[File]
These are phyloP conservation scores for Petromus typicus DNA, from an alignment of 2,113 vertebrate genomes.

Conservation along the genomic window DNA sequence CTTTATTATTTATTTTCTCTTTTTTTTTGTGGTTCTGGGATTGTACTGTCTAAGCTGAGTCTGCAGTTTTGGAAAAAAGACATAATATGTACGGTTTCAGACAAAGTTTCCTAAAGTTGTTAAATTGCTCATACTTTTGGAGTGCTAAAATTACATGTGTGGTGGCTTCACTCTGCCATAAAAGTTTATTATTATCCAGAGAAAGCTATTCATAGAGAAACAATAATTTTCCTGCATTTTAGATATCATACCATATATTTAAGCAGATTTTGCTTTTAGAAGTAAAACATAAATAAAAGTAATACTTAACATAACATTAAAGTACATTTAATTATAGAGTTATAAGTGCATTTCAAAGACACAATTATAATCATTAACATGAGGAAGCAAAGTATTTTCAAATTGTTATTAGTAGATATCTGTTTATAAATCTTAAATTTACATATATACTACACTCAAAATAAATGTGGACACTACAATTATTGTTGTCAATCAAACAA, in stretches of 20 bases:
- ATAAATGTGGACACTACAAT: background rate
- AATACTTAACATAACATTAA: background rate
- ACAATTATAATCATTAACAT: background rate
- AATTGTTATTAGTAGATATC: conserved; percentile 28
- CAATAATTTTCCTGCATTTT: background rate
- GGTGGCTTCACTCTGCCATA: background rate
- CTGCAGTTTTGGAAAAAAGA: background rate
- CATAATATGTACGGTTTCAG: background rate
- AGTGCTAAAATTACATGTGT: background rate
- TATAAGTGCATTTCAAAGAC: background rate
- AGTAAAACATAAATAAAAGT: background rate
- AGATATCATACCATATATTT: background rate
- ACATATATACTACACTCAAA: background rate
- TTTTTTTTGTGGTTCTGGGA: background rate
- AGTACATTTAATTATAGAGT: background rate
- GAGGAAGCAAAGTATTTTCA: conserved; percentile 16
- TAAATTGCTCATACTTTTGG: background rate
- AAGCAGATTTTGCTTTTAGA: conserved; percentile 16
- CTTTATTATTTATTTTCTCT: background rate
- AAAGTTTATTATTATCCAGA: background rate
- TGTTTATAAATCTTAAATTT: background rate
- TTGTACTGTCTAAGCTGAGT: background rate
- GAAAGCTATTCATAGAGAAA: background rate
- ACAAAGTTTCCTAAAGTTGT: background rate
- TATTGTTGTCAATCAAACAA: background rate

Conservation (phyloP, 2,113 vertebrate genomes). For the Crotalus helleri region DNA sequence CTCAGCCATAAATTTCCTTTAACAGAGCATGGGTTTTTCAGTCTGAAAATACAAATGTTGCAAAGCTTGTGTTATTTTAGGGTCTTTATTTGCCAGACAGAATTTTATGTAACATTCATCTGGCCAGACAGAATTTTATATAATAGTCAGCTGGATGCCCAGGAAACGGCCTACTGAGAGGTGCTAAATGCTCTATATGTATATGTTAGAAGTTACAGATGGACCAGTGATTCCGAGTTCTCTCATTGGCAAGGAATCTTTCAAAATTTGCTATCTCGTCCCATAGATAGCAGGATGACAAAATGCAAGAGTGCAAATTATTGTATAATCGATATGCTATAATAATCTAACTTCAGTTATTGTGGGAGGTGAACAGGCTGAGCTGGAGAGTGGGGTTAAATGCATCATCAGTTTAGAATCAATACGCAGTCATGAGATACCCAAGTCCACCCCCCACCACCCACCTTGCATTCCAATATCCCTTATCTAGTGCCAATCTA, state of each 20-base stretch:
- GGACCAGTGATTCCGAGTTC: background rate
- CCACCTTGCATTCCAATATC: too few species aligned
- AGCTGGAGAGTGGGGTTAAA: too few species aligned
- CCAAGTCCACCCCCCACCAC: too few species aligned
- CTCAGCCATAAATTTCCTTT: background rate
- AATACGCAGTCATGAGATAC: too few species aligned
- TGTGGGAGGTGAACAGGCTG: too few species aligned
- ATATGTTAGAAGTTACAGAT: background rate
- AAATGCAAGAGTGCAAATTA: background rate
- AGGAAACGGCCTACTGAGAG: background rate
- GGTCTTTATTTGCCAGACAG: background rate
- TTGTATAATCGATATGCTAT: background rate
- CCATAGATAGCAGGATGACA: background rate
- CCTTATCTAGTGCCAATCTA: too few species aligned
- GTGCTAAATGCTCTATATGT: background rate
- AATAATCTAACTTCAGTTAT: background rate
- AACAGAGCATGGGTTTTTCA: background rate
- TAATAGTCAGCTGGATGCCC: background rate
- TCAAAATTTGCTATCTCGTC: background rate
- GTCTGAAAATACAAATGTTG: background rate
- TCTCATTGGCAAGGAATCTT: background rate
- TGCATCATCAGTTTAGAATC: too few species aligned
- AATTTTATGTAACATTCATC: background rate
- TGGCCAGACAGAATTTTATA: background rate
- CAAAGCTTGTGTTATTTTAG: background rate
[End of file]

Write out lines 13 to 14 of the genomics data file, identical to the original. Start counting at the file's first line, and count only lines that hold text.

- AGTAAAACATAAATAAAAGT: background rate
- AGATATCATACCATATATTT: background rate